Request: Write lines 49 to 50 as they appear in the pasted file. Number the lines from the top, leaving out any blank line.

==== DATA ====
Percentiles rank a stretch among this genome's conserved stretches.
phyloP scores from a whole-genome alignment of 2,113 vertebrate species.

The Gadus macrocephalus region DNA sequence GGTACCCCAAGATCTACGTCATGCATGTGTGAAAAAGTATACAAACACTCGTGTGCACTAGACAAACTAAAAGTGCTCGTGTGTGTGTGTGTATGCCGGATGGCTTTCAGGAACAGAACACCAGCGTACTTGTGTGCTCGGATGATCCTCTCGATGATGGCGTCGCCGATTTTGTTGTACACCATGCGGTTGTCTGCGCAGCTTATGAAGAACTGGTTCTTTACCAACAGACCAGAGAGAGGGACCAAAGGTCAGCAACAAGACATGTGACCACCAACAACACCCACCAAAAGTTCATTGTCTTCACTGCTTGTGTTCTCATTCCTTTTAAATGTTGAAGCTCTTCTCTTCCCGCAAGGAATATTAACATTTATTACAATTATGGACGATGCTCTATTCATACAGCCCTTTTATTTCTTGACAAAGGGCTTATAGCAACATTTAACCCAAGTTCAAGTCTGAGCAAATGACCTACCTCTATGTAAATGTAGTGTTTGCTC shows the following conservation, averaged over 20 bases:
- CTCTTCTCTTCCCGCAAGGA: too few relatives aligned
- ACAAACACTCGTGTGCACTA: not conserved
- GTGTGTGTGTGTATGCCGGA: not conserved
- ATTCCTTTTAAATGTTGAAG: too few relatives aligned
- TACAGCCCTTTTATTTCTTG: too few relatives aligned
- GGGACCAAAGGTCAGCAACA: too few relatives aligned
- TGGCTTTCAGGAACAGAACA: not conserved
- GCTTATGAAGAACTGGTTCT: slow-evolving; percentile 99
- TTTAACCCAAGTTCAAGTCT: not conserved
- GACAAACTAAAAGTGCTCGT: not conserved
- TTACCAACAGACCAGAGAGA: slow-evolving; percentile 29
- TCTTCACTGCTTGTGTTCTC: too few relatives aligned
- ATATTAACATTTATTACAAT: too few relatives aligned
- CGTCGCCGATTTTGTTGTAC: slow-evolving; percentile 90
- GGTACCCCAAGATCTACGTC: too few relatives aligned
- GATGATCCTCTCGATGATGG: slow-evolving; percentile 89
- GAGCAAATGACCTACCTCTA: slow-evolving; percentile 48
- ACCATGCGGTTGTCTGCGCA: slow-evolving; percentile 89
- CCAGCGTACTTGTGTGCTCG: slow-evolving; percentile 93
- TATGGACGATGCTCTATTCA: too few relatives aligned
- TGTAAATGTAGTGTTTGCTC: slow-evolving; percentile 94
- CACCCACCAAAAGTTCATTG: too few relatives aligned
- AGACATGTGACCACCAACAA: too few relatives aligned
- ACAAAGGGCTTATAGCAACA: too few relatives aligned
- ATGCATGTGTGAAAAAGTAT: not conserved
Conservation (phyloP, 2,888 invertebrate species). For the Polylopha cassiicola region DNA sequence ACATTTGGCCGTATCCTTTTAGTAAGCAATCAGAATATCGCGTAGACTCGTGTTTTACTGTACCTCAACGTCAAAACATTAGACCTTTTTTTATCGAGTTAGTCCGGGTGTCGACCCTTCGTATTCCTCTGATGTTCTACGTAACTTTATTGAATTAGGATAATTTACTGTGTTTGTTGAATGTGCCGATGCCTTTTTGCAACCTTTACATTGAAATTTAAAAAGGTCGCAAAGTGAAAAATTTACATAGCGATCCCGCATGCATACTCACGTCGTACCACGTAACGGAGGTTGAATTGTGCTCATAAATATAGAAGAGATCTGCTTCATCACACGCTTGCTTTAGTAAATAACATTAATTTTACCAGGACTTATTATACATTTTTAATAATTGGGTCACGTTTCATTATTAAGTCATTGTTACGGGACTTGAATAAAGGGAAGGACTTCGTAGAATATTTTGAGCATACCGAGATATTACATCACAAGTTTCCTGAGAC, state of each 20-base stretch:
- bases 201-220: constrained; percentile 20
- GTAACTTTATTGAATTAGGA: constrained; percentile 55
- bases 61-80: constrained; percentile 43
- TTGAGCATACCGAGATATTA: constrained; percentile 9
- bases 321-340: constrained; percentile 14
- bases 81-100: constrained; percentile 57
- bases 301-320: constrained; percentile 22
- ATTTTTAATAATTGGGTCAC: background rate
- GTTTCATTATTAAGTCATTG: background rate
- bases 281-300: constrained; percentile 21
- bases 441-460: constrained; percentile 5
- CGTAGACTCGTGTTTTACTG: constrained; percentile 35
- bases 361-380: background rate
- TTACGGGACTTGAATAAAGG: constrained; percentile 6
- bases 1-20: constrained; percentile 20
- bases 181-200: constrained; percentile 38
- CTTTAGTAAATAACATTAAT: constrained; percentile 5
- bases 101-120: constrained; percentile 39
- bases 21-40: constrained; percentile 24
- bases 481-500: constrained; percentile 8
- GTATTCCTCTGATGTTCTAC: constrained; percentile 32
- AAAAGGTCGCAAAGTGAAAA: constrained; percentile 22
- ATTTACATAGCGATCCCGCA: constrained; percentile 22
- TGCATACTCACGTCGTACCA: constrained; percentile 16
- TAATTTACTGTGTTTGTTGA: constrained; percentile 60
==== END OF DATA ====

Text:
- bases 481-500: constrained; percentile 8
- GTATTCCTCTGATGTTCTAC: constrained; percentile 32